“The Faroe Islands… I have no clue where that is!”

This was the first thought that crossed my mind as I looked through the itinerary of the small luxury cruise ship where I work. When you have a job that is floating around various areas of the world for months at a time, you try to take advantage of going out as much as you can. This is especially true when you find yourself going to a place that is out of the way and somewhat isolated. It’s like having the opportunity to visit one of the many tiny islands somewhere in the South Pacific. However, instead of the clear blue waters and tropical weather that most people envision when they think of islands, there are white skies, fog, and puffins.

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This archipelago of 18 major islands is situated northwest of Scotland’s Orkney Islands and about 200 kilometers west of Norway. The best way I can describe the Faroese is by comparing it to a cross between Denmark and Norway with a touch of Iceland. I’m not just saying this because it was in the brochure that I picked up in the tourism office, but because historically, there are many ties between the three countries.

 

For many centuries the Faroe Islands was a very small trading pit stop in the North Atlantic beginning with the Vikings, the Danish, and the Norwegians. All have left their influence and still have ties with the island nation. The official language is Faroese, a Nordic language, which has roots from Old West Norse as well as Celtic connections. The currency used is the Danish kroner and even the flag is similar in design to Norway and Iceland. All of this makes for a Scandinavian melting pot.

 

How to Get Here:
On the map, the Faroe Islands seem to be a perfect midpoint between the northern Scottish Isles, Iceland, and Norway. Tourism is beginning to pick up on the islands with many visitors from Denmark and those on their way to Iceland. The few backpackers I saw while walking around was proof of this. For the budget traveler, the Faroe’s location makes for a very expensive trip so it’s much smarter to include it in your itinerary if you’re traveling around Scandinavia to begin with. You’ll have better transportation options this way, as there are many flights and ferries with connections through the islands. One in particular is Smyril Lines, which goes back and forth between Iceland and Denmark. There are also daily direct flights from Copenhagen.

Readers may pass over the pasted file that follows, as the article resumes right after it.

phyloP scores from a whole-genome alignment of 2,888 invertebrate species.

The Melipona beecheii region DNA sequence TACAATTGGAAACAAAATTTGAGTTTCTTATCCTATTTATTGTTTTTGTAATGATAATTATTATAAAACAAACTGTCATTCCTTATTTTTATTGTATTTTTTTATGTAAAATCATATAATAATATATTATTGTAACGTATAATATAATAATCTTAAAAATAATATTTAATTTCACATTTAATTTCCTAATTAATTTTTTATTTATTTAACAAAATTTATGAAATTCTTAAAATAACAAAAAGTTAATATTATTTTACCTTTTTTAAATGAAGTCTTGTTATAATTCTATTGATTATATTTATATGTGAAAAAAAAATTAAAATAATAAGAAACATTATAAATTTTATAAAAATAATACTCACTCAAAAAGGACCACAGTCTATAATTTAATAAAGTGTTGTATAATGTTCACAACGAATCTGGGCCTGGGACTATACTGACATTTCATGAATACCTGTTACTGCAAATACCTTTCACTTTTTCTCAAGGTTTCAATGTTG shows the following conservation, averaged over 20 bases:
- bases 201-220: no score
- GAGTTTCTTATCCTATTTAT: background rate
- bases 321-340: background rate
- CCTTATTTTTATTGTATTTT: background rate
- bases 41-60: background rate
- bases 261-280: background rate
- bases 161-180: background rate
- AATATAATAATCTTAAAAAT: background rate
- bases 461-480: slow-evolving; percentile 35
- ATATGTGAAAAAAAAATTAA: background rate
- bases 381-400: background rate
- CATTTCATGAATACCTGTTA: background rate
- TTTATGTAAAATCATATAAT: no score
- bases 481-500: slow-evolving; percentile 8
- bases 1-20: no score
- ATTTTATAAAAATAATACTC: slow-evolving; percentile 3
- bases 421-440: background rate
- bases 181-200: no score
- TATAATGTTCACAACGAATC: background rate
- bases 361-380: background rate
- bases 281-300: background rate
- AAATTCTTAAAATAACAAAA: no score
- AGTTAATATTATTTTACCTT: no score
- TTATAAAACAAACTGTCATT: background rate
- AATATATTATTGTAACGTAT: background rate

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Things to See
Torshavn is the capital and largest town of all the islands as well as the seat of government. The old town is where you will find the tinganes, which is Faroese for “parliament point”. These government buildings date back to the 16th and 17th century and traditionally have turf roofs. Not far from the old town, past and present mingle with cafes tucked here and there. A stroll through the quiet fishing town will reveal Torshavn’s modernity. Boutiques selling fashion forward knitwear, a sushi restaurant, burger joints, record shops and an art school, have the feel of a city. Yet, even when the streets are bustling it is somewhat subdued.
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For the Foodies and Art Lovers
To all vegetarians and vegans that may be reading this, I would pack some extra granola bars if you think that potatoes and rutabagas won’t suffice. With the exception of milk and yogurt, most of the food you’ll find in the supermarkets is imported. Faroese cuisine, like many of the North Atlantic countries, is based off of seafood with local delicacies such as whale meat and puffins mixed in. If you’re not familiar with puffins… Google it. They are little black and white seabirds with large multicolored beaks, but from what I’ve heard, are delicious with a gamey flavor. If dried fish and adorable birds are too much you can always go for the fish and chips, a leftover gift from the British that the Faroese are fond of.

 

The climate may be chilly and the winters may be mild, but there are many things to do in what is considered one of the cloudiest places in the world. There are many art galleries and museums with works from mostly local Faroese artists and those living abroad. Listasavn Føroya is the national museum that houses contemporary works and exhibitions as well as traditional Faroese art focusing on landscape and nature. Another major attraction is the Torshavn Jazz Festival held in August and features many prominent international acts.
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With a rich and unique culture, the Faroe Islands is definitely a bucket list type of place. It’s worth it to go for a short weekend if you’re traveling around the Nordic countries or wanting to add another experience to the pile. Once here, you will forever own the rights to: “Oh that place? Yeah… I’ve been there. They have like twice as many sheep than people.”
Travel Noire

Lisa Carol Young

Lisa is a nomadic cook, foodie, and culture seeker. After spending four years in upstate New York studying at The Culinary Institute of America, she graduated with her bachelor's degree and a desire to travel while building a career in the culinary arts. Since then, she has spent weeks traveling around China, Ireland, and a stint running a organic food truck in Nashville, TN. Currently, she is working for a six-star luxury cruise line and will complete her childhood goal of visiting every continent on earth before the age of 30 in 2014. When Lisa is not port hopping and working on the ship, she spends her time planning her move abroad to Australia, culinary world domination, and inspiring others to travel.

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